By 2010, Har­ris Coun­ty had com­mit­ted 70 per­cent few­er youth to the Texas Youth Com­mis­sion than in 2006. When the Texas reform law passed, the Har­ris Coun­ty deten­tion cen­ter was over­crowd­ed. But in 2010 the aver­age dai­ly pop­u­la­tion had dropped by 22 per­cent com­pared to 2006.

The JDAI site in Dal­las Coun­ty also defied expec­ta­tions, reduc­ing its deten­tion pop­u­la­tion by 34 per­cent between 2007 and 2009.
New­ly designed deten­tion risk screen­ing instru­ments, used by both Texas sites to eval­u­ate youth and deter­mine the need for secure, locked con­fine­ment were fun­da­men­tal to keep­ing low-lev­el youth out of coun­ty deten­tion facil­i­ties. Both sites also cre­at­ed alter­na­tives to deten­tion, using state appro­pri­at­ed dol­lars to help local juris­dic­tions iden­ti­fy place­ments for the hun­dreds of youth removed from state institutions.

Har­ris Coun­ty hired a deten­tion expe­d­i­tor, closed a 45-bed facil­i­ty, divert­ed low-risk youth to shel­ter care, opened an evening report­ing cen­ter, decreased its num­ber of out­stand­ing writs and war­rants, and devel­oped a struc­tured deci­sion-mak­ing grid for youth who have vio­lat­ed pro­ba­tion. Har­ris Coun­ty has 4,000 few­er for­mal cas­es requir­ing court appear­ances since it opened a deferred pros­e­cu­tion pro­gram, divert­ing youth who com­mit non­vi­o­lent mis­de­meanor offens­es to 90- or 180-day com­mu­ni­ty super­vi­sion. The dis­trict attor­ney no longer files peti­tions on mis­de­meanor B offens­es. This pro­gram dra­mat­i­cal­ly reduced the delin­quen­cy dock­ets in Har­ris Coun­ty juve­nile court. A spe­cial court dock­et is intend­ed to keep juve­niles with men­tal ill­ness in their home by link­ing youth and their fam­i­lies to com­mu­ni­ty ser­vices and treat­ment. Since its incep­tion in 2009, 87 per­cent of all youth have suc­cess­ful­ly com­plet­ed the program.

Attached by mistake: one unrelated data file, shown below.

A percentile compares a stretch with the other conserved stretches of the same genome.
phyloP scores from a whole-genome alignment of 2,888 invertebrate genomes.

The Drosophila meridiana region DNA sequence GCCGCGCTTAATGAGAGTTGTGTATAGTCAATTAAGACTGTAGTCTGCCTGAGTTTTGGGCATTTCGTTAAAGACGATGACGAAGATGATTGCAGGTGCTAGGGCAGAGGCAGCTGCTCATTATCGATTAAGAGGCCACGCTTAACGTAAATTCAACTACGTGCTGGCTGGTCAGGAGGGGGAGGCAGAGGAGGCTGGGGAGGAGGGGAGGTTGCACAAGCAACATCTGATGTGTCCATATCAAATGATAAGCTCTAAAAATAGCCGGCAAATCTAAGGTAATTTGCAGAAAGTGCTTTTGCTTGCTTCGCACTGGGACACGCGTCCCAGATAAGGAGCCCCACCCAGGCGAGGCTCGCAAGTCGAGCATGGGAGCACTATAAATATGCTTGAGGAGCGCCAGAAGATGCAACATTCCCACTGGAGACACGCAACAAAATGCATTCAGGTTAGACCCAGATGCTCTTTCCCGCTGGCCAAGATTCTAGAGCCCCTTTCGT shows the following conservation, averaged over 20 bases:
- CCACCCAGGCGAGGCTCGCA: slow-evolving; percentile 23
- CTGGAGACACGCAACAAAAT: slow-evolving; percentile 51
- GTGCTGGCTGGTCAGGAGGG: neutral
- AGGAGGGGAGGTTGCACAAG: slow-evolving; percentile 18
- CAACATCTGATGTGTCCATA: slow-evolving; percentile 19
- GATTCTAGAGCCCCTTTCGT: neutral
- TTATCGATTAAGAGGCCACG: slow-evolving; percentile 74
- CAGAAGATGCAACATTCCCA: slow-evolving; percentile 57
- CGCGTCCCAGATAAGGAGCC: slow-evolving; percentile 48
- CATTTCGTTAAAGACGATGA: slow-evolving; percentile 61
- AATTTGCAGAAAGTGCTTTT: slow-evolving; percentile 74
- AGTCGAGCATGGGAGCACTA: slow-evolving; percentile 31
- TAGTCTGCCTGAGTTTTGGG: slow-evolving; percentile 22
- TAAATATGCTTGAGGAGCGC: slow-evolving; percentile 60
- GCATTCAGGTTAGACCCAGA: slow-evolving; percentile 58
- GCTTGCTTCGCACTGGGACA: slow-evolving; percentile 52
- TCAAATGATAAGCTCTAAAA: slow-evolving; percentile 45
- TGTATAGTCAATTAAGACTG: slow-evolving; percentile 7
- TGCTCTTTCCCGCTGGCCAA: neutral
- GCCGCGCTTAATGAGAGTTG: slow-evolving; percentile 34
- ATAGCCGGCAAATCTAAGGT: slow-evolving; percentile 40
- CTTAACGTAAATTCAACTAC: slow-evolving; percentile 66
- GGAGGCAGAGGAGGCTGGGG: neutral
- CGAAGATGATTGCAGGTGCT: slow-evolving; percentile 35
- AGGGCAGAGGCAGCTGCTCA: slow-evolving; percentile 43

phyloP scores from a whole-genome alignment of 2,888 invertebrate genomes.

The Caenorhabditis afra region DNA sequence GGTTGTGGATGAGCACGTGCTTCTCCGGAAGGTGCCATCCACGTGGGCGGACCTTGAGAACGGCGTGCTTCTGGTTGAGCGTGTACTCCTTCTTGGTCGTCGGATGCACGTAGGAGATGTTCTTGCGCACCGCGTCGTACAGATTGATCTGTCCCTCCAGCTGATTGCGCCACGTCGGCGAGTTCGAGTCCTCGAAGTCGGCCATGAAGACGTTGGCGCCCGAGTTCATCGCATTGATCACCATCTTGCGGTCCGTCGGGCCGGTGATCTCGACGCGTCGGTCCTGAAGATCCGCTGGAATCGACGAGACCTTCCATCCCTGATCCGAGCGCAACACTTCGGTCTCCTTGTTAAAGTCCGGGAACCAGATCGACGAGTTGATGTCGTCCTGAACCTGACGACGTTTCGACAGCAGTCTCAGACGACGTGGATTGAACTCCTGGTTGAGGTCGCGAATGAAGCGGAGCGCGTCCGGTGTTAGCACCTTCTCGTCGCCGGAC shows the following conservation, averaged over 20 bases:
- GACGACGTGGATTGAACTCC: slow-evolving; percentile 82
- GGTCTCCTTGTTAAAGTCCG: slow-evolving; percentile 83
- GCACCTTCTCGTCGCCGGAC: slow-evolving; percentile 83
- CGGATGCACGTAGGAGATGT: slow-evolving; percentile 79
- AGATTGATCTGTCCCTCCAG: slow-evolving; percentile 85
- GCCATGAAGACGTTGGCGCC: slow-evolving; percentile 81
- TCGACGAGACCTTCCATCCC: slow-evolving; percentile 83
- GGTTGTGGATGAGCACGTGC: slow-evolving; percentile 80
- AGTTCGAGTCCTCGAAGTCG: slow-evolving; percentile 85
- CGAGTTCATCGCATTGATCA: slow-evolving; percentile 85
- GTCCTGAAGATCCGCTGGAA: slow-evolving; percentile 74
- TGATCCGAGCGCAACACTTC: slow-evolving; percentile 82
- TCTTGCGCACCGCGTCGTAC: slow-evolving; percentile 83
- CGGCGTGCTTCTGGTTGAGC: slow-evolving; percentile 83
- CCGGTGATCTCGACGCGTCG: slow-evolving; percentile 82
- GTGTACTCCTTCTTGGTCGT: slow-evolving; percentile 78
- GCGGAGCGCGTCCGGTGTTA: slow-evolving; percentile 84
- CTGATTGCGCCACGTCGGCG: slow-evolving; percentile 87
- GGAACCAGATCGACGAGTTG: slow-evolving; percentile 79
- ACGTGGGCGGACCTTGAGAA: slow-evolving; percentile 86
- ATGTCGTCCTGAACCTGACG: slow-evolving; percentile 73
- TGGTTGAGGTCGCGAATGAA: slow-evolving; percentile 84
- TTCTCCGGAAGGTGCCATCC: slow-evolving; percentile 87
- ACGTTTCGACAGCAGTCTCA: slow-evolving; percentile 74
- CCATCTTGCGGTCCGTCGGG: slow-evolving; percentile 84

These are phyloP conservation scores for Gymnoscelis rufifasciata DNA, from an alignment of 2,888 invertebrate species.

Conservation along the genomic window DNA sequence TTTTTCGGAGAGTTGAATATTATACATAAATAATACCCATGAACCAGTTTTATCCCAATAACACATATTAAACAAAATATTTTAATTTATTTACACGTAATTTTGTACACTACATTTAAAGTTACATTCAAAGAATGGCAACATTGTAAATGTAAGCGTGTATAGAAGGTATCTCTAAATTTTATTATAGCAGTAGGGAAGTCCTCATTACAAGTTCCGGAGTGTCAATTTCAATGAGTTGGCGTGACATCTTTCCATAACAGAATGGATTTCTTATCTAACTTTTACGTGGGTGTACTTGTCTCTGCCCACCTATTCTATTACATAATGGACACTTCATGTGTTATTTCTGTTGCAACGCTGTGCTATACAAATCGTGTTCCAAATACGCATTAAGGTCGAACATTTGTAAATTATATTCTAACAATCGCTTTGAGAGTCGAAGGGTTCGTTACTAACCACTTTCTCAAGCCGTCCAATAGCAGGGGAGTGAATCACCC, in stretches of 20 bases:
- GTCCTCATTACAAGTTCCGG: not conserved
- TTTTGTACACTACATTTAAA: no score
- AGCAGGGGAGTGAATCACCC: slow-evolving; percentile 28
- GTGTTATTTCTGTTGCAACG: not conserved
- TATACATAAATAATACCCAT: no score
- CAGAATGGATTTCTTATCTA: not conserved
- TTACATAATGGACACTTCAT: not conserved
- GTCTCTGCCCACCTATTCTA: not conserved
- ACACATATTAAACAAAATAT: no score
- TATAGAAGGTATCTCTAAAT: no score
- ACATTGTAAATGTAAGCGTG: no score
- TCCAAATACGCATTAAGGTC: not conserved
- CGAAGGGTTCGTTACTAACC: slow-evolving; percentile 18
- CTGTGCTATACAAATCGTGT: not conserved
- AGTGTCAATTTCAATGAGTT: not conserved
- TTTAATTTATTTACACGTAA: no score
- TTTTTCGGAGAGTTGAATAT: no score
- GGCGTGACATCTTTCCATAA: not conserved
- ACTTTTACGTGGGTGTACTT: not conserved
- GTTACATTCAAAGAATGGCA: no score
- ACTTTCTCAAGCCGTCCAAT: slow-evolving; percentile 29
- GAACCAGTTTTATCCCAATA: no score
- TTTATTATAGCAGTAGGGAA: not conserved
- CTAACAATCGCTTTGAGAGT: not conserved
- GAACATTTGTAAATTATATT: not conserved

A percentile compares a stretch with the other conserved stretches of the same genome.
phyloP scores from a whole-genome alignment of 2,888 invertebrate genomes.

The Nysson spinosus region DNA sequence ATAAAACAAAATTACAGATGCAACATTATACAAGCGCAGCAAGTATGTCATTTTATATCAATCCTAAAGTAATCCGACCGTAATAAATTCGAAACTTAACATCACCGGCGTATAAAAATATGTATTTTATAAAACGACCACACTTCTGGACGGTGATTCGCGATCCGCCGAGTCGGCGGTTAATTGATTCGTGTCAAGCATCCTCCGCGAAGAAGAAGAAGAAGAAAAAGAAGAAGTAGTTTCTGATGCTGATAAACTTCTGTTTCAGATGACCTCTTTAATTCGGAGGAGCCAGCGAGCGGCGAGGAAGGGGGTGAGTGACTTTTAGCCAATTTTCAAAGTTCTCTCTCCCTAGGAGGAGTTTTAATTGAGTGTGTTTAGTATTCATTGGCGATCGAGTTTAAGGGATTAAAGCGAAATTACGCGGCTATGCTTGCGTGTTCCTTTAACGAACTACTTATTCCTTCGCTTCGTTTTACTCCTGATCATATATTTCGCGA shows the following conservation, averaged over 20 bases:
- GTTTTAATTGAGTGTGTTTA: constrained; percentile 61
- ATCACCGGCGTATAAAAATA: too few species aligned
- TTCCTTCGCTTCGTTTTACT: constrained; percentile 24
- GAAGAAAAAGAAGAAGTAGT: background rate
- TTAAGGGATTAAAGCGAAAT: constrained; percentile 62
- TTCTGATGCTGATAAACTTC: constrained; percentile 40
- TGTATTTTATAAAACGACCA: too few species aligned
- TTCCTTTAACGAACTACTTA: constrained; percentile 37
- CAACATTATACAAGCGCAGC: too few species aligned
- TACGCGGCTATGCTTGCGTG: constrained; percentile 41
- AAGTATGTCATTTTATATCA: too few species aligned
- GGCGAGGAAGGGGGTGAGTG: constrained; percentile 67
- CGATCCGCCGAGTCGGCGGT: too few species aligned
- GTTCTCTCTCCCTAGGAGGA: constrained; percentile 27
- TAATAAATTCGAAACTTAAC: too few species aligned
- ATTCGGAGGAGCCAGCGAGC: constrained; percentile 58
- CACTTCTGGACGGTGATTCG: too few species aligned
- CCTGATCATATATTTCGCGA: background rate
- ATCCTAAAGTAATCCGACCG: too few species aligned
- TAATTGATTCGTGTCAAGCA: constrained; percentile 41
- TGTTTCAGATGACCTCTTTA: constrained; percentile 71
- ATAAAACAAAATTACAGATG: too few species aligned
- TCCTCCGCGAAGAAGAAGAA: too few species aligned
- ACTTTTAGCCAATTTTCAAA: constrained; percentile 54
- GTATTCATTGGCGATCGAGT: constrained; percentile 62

It quick­ly became appar­ent that a lot of these kids didn’t need to be in the sys­tem, and if we pro­vid­ed a lit­tle sup­port, more often than not they out­grew their need for assis­tance,” Brooks said. By reduc­ing the num­ber of youth in the sys­tem, con­cen­trat­ed efforts can be made to meet the needs of youth under for­mal supervision.”


Fed­er­al lit­i­ga­tion and local advo­ca­cy over deplorable con­di­tions in Louisiana’s youth pris­ons set the stage for 2003 leg­isla­tive reforms that closed the infa­mous Tal­lu­lah facil­i­ty, reduced the state’s com­mit­ted pop­u­la­tion, and cre­at­ed an inde­pen­dent juve­nile jus­tice agency. Louisiana reduced the num­ber of youth in secure cus­tody by 60 per­cent between 1997 and 2007, low­er­ing its aver­age dai­ly pop­u­la­tion of incar­cer­at­ed youth from 2,190 to 849. Today there are approx­i­mate­ly 500 youth in state facil­i­ties across Louisiana.